Will I receive alimony in Colorado?
Colorado law recognizes several types of spousal maintenance, or alimony, in the event of divorce. These payments help a lower-earning spouse become financially self-supporting.
Learn more about the alimony formula and laws in Colorado before negotiating an agreement with your estranged spouse.
Factors in support calculations
While most states leave spousal support to the judge’s discretion, Colorado law dictates a formula to use. The judge will take half the monthly income of the person who earns less and subtract it from 40% of the higher-earning spouse’s income to reach the monthly alimony payment.
As an example, when one spouse earns $5,000 a month and the other spouse earns $2,000 per month, the judge would subtract $1,000 from $2,000 to get a payment of $1,000 per month.
While $1,000 would be the starting monthly spousal support payment in the example case above, the judge still has the authority to make adjustments based on circumstances. These factors may include:
- The health status of each person
- The age of each person
- How long the marriage lasted
- Each person’s employment status and education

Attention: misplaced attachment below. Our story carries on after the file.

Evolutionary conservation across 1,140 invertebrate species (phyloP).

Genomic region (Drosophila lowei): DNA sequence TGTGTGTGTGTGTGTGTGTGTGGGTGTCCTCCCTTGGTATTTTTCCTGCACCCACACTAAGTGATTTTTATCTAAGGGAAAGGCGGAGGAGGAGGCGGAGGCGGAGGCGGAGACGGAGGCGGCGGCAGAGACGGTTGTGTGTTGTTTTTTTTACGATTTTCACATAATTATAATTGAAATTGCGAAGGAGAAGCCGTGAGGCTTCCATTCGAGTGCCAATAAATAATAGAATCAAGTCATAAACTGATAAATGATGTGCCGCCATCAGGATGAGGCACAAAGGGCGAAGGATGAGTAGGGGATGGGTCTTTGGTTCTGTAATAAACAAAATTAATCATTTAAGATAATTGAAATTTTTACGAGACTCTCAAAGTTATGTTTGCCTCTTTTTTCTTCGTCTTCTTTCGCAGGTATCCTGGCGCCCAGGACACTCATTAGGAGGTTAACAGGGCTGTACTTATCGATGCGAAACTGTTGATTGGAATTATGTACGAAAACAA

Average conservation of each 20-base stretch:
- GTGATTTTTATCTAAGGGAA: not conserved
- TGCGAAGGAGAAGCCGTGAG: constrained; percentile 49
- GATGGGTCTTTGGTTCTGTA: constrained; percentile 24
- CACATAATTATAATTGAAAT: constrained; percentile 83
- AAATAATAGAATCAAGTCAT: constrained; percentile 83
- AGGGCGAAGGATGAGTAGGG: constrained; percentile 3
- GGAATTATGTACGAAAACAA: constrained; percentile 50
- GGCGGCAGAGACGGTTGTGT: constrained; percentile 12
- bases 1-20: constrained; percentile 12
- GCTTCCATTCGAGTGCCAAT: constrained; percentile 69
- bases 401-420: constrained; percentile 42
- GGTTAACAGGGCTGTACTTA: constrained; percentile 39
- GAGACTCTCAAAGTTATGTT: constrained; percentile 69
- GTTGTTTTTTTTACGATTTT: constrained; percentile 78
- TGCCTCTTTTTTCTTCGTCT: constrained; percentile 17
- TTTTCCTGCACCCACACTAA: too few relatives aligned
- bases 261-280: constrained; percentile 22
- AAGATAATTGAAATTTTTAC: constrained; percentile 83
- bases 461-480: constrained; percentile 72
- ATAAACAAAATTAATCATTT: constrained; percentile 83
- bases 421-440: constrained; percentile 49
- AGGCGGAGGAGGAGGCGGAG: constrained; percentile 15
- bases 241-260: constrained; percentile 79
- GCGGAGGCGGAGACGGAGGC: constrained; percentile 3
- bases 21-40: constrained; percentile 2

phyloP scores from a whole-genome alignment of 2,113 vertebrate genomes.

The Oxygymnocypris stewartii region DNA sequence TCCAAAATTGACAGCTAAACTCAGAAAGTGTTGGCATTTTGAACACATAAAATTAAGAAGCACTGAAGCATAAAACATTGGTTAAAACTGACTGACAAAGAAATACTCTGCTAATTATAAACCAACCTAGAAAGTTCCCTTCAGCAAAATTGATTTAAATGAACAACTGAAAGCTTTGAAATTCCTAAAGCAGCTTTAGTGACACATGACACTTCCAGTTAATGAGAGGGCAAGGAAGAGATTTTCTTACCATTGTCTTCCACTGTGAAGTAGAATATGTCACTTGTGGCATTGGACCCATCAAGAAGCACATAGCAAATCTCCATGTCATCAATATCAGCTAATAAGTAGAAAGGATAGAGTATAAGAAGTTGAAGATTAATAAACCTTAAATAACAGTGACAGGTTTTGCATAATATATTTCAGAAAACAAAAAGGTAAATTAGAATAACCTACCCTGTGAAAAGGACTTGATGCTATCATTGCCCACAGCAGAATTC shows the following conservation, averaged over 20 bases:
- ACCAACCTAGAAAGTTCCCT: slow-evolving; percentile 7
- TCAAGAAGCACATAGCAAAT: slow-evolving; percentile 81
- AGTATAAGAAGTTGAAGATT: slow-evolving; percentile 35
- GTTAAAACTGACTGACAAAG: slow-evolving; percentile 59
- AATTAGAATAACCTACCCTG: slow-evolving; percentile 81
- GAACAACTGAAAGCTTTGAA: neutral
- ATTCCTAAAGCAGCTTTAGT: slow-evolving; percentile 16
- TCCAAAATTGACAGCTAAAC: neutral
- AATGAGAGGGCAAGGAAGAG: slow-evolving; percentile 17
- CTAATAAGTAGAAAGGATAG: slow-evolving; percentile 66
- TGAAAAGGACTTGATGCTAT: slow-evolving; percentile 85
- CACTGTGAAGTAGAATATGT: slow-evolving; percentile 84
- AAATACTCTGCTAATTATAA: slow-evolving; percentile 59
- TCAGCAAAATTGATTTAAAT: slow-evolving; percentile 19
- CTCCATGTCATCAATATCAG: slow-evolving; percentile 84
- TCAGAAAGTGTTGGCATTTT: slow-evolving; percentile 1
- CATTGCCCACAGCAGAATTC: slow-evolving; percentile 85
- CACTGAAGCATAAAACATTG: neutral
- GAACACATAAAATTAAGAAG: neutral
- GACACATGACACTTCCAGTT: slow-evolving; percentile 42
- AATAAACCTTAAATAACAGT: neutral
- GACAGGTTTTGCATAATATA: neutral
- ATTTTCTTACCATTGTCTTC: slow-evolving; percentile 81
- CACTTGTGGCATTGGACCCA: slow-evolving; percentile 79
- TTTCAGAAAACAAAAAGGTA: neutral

- The spouses’ lifestyle when together
- Whether either person pays support to another previous spouse
- Whether either person pays or receives child support for minor children with a different parent
Types of Colorado alimony
Regardless of the factors above, Colorado judges only rarely award indefinite spousal support. The law limits permanent alimony except when one spouse has a disability or is otherwise unable to work.
If one spouse needs further education or job training to become financially independent, the judge may award rehabilitative support. When one spouse paid for the other spouse’s education or training during the marriage, he or she can request rehabilitative support. If one person has trouble paying the bills during the separation period, the court can order temporary support that expires when the divorce becomes final.